I feel just adding a guideline to only use _value inside the type-scope and use $value outside of type-scope is not sufficient either. Unless be forced by language which will limit projectedValue's abilities.

EDIT: You can ignore the ideas from this post, see my reasoning a few posts bellow, the proposal already suggests a more flexible future direction.

@Douglas_Gregor thank you again for the hard work. Do you think the following would be a reasonable generalization to consider?

Currently you require projectedValue to have the same access level as the property wrapper type. Together with the synthetization rule for the $ prefixed projected value we get an equal exposure.

Can we make this behavior a little lighter?

Here is what I have in mind:

  • Do not require projectedValue to have the same access level as the property wrapper
  • If the compiler can see projectedValue it will project a $ prefixed property but its exposure can be controlled
  • The projected property can only have a lower or equal access level then the wrapped property

In your own module you could have a public property Wrapper A with an internal property projectedValue. Then you apply that wrapper to a public property on the public type B. The compiler will generate internal var $foo: Value and limit the exposure to remain internal in B.

// In module X
public struct A<Value> {
  internal var projectedValue: Value { ... }
// In module X - in file `B.swift`
public struct B {
  @A public var property_1: Value

  // results in
  public var property_1: Value { ... }
  internal var $property_1: Value { ... }
  private var _property_1: A<Value> = ...

Such an approach do not require any public(wrapper) addition in the future, but only require the property wrapper designer to apply the correct access level to projectedValue to control the exposure.

Also if C is a property wrapper type that is not nested in B and it has a private projectedValue then the compiler won‘t generate a projection in B at all.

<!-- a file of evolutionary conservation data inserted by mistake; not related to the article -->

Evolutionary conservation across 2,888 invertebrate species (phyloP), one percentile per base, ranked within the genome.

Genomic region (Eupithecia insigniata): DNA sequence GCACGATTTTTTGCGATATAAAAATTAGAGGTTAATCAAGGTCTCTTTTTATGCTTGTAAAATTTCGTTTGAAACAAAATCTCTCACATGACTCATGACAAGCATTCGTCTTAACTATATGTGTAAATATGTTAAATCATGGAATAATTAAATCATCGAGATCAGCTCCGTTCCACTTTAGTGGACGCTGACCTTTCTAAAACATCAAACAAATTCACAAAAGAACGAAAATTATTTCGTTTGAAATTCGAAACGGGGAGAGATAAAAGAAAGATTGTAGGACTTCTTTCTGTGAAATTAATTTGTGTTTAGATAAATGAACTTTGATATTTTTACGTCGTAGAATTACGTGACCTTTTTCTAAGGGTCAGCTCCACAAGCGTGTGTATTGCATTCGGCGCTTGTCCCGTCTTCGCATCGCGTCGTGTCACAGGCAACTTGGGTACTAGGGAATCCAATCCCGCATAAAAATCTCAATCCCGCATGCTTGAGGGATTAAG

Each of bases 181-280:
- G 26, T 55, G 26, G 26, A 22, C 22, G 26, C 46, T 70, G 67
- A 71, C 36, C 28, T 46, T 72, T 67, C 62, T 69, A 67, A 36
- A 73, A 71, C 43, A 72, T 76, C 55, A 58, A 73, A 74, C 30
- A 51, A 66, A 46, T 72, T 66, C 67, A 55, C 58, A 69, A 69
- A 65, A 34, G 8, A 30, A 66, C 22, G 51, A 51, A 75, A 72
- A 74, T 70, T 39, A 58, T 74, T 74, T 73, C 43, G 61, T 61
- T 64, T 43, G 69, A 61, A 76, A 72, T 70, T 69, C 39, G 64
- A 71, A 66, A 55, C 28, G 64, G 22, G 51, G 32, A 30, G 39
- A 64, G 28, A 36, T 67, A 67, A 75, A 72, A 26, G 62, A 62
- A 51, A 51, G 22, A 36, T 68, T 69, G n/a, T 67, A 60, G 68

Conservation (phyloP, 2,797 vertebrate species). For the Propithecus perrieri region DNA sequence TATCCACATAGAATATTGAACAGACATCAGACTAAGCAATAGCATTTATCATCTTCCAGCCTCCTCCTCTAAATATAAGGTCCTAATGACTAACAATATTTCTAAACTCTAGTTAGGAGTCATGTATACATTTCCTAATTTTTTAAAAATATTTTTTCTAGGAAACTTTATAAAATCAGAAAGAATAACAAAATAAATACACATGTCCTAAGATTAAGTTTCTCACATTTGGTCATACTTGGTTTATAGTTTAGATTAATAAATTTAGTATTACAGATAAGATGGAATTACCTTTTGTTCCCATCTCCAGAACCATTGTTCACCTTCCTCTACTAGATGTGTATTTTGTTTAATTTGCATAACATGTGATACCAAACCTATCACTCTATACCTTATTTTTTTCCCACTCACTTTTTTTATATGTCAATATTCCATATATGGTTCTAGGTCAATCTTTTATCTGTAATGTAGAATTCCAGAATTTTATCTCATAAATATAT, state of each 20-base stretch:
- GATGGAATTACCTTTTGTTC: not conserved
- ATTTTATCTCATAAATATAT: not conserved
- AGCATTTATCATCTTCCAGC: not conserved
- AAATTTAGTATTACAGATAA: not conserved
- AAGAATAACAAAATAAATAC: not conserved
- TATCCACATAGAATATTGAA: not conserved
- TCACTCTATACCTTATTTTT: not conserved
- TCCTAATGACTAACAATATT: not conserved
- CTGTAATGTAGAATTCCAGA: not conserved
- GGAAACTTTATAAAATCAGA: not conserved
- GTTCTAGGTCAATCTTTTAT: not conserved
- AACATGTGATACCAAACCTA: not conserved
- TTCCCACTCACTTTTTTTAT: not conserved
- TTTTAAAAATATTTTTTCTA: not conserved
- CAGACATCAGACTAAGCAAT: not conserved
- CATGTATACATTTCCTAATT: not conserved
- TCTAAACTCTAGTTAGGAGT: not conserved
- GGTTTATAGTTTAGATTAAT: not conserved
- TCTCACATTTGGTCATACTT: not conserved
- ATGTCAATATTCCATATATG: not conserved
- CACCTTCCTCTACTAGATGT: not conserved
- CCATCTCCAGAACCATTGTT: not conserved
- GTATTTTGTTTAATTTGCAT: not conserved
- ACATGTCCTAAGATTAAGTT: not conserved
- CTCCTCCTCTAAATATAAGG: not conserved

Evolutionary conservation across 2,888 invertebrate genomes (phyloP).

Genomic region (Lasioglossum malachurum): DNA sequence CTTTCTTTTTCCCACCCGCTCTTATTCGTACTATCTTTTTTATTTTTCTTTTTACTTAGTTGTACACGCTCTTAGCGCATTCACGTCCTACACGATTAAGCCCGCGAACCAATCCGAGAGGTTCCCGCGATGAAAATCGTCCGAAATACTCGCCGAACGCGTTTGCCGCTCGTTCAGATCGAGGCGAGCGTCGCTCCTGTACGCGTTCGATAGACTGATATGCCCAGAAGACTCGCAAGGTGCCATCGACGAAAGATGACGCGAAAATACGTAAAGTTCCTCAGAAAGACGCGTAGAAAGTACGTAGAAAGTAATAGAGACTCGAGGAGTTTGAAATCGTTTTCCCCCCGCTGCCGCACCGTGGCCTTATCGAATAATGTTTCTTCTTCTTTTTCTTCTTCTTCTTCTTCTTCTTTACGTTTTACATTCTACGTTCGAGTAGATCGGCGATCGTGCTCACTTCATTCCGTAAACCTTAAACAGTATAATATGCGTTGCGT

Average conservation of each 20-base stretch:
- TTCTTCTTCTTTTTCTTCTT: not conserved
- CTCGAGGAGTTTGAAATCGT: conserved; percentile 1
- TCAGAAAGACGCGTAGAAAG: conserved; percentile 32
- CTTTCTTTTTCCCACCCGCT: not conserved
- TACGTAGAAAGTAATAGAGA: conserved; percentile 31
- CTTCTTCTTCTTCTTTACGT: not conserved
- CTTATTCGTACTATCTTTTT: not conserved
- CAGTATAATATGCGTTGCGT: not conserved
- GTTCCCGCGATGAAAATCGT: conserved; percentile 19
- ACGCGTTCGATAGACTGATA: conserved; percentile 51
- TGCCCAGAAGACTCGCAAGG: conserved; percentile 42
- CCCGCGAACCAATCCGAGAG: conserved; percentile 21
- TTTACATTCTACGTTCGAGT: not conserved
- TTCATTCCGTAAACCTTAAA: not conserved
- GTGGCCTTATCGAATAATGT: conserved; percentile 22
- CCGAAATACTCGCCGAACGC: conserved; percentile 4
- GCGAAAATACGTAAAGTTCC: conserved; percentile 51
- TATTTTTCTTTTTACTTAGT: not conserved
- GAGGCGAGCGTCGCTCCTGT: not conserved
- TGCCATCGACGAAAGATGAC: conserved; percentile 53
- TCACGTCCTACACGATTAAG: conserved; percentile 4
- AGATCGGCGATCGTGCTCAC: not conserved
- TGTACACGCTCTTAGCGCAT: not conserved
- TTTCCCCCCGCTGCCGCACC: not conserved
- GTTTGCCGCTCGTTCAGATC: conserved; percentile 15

// In module X
public struct C<Value> {
  private var projectedValue: Value
// In module X - in file `B.swift`
public struct B {
  @C public var property_2: Value

  // results in
  public var property_2: Value { ... }
  private var _property_2: C<Value> = ...

If D has a private projectedValue but is nested in B then the compiler will create a private projected property in B.

// In module X - in file `B.swift`
public struct B {
  public struct D<Value> {
    private var projectedValue: Value
  @D public var property_3: Value

  // results in
  public var property_3: Value { ... }
  private var $property_3: Value { ... }
  private var _property_3: D<Value> = ...

If E has a fileprivate projectedValue and it‘s in the same file as B the compiler can again synthetize a projected value.

// In module X - in file `B.swift`
public struct E<Value> {
  fileprivate var projectedValue: Value

public struct B {
  @E public var property_4: Value

  // results in
  public var property_4: Value { ... }
  fileprivate var $property_4: Value { ... }
  private var _property_4: E<Value> = ...

These are just the same rules we have today and we could completely control the projection with it today. No additional syntax would be required.

If F is public and has a public projectedValue then the compiler will project a public property.

// In module X - in file `B.swift`
public struct F<Value> {
  public var projectedValue: Value

public struct B {
  @F public var property_5: Value

  // results in
  public var property_5: Value { ... }
  public var $property_5: Value { ... }
  private var _property_5: F<Value> = ...

I do think that we should control the projection right from the beginning as it would be a breaking change to hide leaked projections later on. And having an ability to have internal projections that do not leak but provide you the $ syntax would be a great benefit.


I don't think the compiler would reason how projectedValue is actually implemented. It can be read only for example or do more things during the access. Therefore I think merging _value and $value when projectedValue is of type Self would complicate the design. Can you elaborate why in your example projectedValue is needed at all? You can omit it and then the user will be forced to use _value, but the access will be limited to the declaration file.